Through the generosity of family, friends and colleagues (many thanks to those of you who have already shown your support by donating), over £2,500 has been raised so far, which takes me closer towards my target of £5,000 (about €6,500 or Dhs 33,000). Some way to go yet, but heading in the right direction.”
The diving got wiped out by the weather again this week. A shamal brought in 7 – 11 foot waves off-shore. Dive Marshall Simon’s only duty was to send an SMS giving the bad news.
As it happened, at least one of our number managed to get a dive in. Let PJ tell the story:
“Jutta and I were invited by the Environment & Protected Areas agency to join a group of officials and volunteers to visit Sharjah's island of Sir Bu Nair for the weekend. As the island has no civilian facilities, this was an opportunity not to be missed. My diving gear went ahead by Police boat, while we all flew from Sharjah airport in an Air Force Casa military transport on Thursday afternoon. The island is approximately 4km in diameter with an area of 1,500ha. It houses a military base, police station (where we were most hospitably hosted) and a military airstrip. Next to the small fishing harbour is a small 10 year old prefabricated 2-bedroom chalet, home to EMEG - the Emirates Marine Environment Group, led by Major Ali Saqr Al Suweidi, who joined us for the weekend. The exceptionally stark moonscape interior is a salt dome, rising to 81m, very rich in igneous rocks and minerals, and extensive surface and tunnel mining has taken place over the years, in particular haematite (iron ore).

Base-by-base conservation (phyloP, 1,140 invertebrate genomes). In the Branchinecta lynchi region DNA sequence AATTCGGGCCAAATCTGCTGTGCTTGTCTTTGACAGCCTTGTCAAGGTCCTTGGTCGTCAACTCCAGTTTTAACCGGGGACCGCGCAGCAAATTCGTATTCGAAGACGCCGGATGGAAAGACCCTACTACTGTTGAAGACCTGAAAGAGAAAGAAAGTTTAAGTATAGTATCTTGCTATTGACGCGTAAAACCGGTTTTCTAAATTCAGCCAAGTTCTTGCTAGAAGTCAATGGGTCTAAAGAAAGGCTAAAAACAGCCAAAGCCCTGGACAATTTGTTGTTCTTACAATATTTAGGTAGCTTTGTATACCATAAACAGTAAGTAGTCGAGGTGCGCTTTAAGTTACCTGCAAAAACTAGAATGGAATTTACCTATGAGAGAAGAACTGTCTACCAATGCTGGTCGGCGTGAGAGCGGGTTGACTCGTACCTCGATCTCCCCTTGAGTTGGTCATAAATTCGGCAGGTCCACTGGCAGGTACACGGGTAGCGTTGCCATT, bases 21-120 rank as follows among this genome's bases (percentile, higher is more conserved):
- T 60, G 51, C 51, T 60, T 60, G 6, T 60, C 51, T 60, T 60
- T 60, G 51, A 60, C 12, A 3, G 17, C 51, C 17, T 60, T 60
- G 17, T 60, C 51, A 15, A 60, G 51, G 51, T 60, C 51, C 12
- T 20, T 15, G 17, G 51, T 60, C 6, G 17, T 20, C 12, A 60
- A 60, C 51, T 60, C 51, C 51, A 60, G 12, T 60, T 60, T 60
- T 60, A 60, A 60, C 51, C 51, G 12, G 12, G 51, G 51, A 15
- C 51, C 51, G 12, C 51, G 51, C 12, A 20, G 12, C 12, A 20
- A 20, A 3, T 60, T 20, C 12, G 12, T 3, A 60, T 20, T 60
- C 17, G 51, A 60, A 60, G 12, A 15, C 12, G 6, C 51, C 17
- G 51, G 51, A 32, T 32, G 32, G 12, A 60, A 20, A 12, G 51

I made one shallow beach dive, accompanied by Laurence Vanneyre of EMEG, snorkeling above me, as I explored the outer side of the marine jetty rich with table corals, sponges and fish. three large black-spotted rubber-lips provided testament to the healthy state of the coral. Apparently the reefs to the north and west of the island are spectacular. The beautiful rocky and beach perimeter provide the largest turtle nesting area in the Arabian Gulf. We saw many gazelle, a colony of hooded gulls preparing their nests for the breeding season, as well as a Hawksbill turtle laying her eggs. From the beach we also saw a turtle apparently reconnoitering the beach, and a couple of black-tip sharks in the surf - one bay is famous for breeding, where up a 100 might be seen when the water is clear.